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I'm trying to create an input component with a 'static' mode. In this mode the input gets replaced by a span containing the input value. In this question I use a range input.

import React from 'react';
import ReactDOM from 'react-dom';

const { useState, useEffect, } = React;

const RangeInput = ({
  inputID, min, max, defaultValue, children,
}) => {
  const [valueAfterStaticChange, setValueAfterStaticChange] = useState(
    defaultValue
  );
  const [isStatic, setIsStatic] = useState(false);
  useEffect(
    () => () => {
      // do this before component unmounts and when 'isStatic' changes,
      // but only when 'isStatic' is true
      isStatic
        || setValueAfterStaticChange(document.getElementById(inputID).value);
    },
    [isStatic]
  );
  return (
    <div>
      <label htmlFor={inputID}>{children}</label>
      <span style={{ display: isStatic || 'none', }}>
        {valueAfterStaticChange}
      </span>
      <input
        type="range"
        min={min}
        max={max}
        defaultValue={valueAfterStaticChange}
        id={inputID}
        style={{ display: isStatic && 'none', }}
      />
      <button
        onClick={() => {
          setIsStatic(!isStatic);
        }}
      >
        Toggle Static
      </button>
    </div>
  );
};

ReactDOM.render(
  <RangeInput inputID="myID" min={0} max={100} defaultValue={50}>
    My Range Input
  </RangeInput>,
  document.getElementById('root')
);

The above code works. But it uses display: none to simulate a 'no render'. I thought that I could accomplish actual unmounting with the following logic:

// all unchanged until... 

  return (
    <div>
      <label htmlFor={inputID}>{children}</label>
      {isStatic ? (
        <span>{valueAfterStaticChange}</span>
      ) : (
        <input
          type="range"
          min={min}
          max={max}
          defaultValue={valueAfterStaticChange}
          id={inputID}
        />
      )}
      <button
        onClick={() => {
          setIsStatic(!isStatic);
        }}
      >
        Toggle Static
      </button>
    </div>
  );
};

Somehow my useEffect return function won't read the input properly now that it actually unmounts. I thought that using the return function in useEffect would result in a function that would run just before the component unmounts. What am I doing wrong?

1

Naturally, you can't access document.getElementById(inputID).value if the <input> element isn't mounted - it doesn't exist! And even it did, you wouldn't want to read its value that way. That is a very un-React way of doing things. React components should have everything they need in state and props - if you find yourself querying or acting upon the DOM directly, you are (almost always) going down a Dark Path.

Instead what you want is a controlled component.

A controlled component does not rely upon the DOM to store anything like a "value". Instead, the component merely displays whatever value that React has in state and provides a handy event hook.

I would highly, highly recommend that you read the docs that I linked and see if you can figure out an implementation on your own. That's the best way to learn after all! But if you still can't figure it out, I'll come back and edit my answer with a basic working example.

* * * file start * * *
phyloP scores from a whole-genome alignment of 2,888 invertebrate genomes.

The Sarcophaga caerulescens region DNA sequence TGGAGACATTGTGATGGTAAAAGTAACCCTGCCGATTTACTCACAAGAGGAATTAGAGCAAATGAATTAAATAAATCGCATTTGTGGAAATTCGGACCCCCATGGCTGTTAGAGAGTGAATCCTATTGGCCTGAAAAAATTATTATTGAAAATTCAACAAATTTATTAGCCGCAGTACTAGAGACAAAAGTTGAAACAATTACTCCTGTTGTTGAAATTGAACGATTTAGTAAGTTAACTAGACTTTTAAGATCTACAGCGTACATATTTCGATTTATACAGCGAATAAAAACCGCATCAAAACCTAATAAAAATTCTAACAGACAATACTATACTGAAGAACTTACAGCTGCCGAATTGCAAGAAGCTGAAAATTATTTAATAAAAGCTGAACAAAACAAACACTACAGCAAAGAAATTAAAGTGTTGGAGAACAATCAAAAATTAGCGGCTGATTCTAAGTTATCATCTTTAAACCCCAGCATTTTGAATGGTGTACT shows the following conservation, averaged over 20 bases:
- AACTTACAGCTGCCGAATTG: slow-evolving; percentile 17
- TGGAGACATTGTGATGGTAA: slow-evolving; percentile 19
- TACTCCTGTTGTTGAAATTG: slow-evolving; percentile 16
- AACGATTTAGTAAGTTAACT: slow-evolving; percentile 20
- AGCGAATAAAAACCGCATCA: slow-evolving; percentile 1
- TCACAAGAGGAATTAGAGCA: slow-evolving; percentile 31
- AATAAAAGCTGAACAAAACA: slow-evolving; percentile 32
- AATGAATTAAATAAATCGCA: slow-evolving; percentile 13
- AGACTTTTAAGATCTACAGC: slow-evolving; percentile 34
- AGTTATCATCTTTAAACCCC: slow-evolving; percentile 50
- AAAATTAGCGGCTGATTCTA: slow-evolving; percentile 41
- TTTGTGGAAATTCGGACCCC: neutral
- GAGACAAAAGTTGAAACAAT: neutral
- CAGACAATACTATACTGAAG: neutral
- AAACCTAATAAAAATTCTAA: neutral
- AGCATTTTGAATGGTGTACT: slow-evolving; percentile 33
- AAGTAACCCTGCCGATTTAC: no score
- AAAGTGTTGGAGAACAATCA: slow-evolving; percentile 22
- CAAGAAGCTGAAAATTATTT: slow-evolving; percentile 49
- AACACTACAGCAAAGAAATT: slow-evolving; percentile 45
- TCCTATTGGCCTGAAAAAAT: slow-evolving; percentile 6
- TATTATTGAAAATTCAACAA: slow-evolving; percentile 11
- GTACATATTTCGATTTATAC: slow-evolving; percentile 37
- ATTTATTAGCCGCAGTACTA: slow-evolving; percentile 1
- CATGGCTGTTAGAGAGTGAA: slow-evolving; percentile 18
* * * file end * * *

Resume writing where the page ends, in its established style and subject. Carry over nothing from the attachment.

Edit: here is a simple working demo with some comments.

https://stackblitz.com/edit/controlled-input-demo?file=index.js

Note that it's actually quite simple! The <App> tracks the slider value in state, while the <RangeInput> simply consumes that value as a prop and provides an event handler for updating it back in <App>. <RangeSlider> can track its own "editing mode" value because other components probably would not need access to it (but you could "lift" that state up a level if you wanted!) You don't even need useEffect() here!

  • I like the idea of a HOC maintaining the state. The toggle button was of course for testing purposes irl my team will use Redux to maintain the state. With that in mind and looking at @helloitsjoe 's answer, is there still a benefit in using this approach instead of keeping the logic in the component like that answer does? – Robbeoli May 17 at 3:42
  • Well this isn't actually a HOC. But regardless, it's advantageous because when you think about it, <RangeSlider> should be as "dumb" as possible. How are you going to read the value of the slider? It's value must be tracked at some higher level somewhere. If you're using redux, how are you going to connect the redux store value to a slider? Maybe if you had a single slider in your entire app it would be fine to connect directly. But what if you have 10? 20? 100? What will you do, have 100 different slider components, each connected to redux separately? No, just pass the value in as a prop... – jered May 17 at 9:05
1

Unless there's a reason to get the value when you're unmounting, it seems like you could just keep track of the value as it changes. That way you wouldn't need useEffect at all:

const RangeInput = ({ inputID, min, max, defaultValue, children }) => {
  const [value, setValue] = useState(defaultValue); // <-- keep track of value
  const [isStatic, setIsStatic] = useState(false);

  return (
    <div>
      <label htmlFor={inputID}>{children}</label>
      {isStatic ? (
        <span>{value}</span>
      ) : (
        <input
          type="range"
          min={min}
          max={max}
          defaultValue={value}
          onChange={e => setValue(e.target.value)} // <-- Set value onChange
          id={inputID}
        />
      )}
      <button
        onClick={() => {
          setIsStatic(!isStatic);
        }}
      >
        Toggle Static
      </button>
    </div>
  );
};
  • I though only checking the value before unmounting would be cleaner since that is the only time I need it. I know, marginal gains. – Robbeoli May 17 at 3:44

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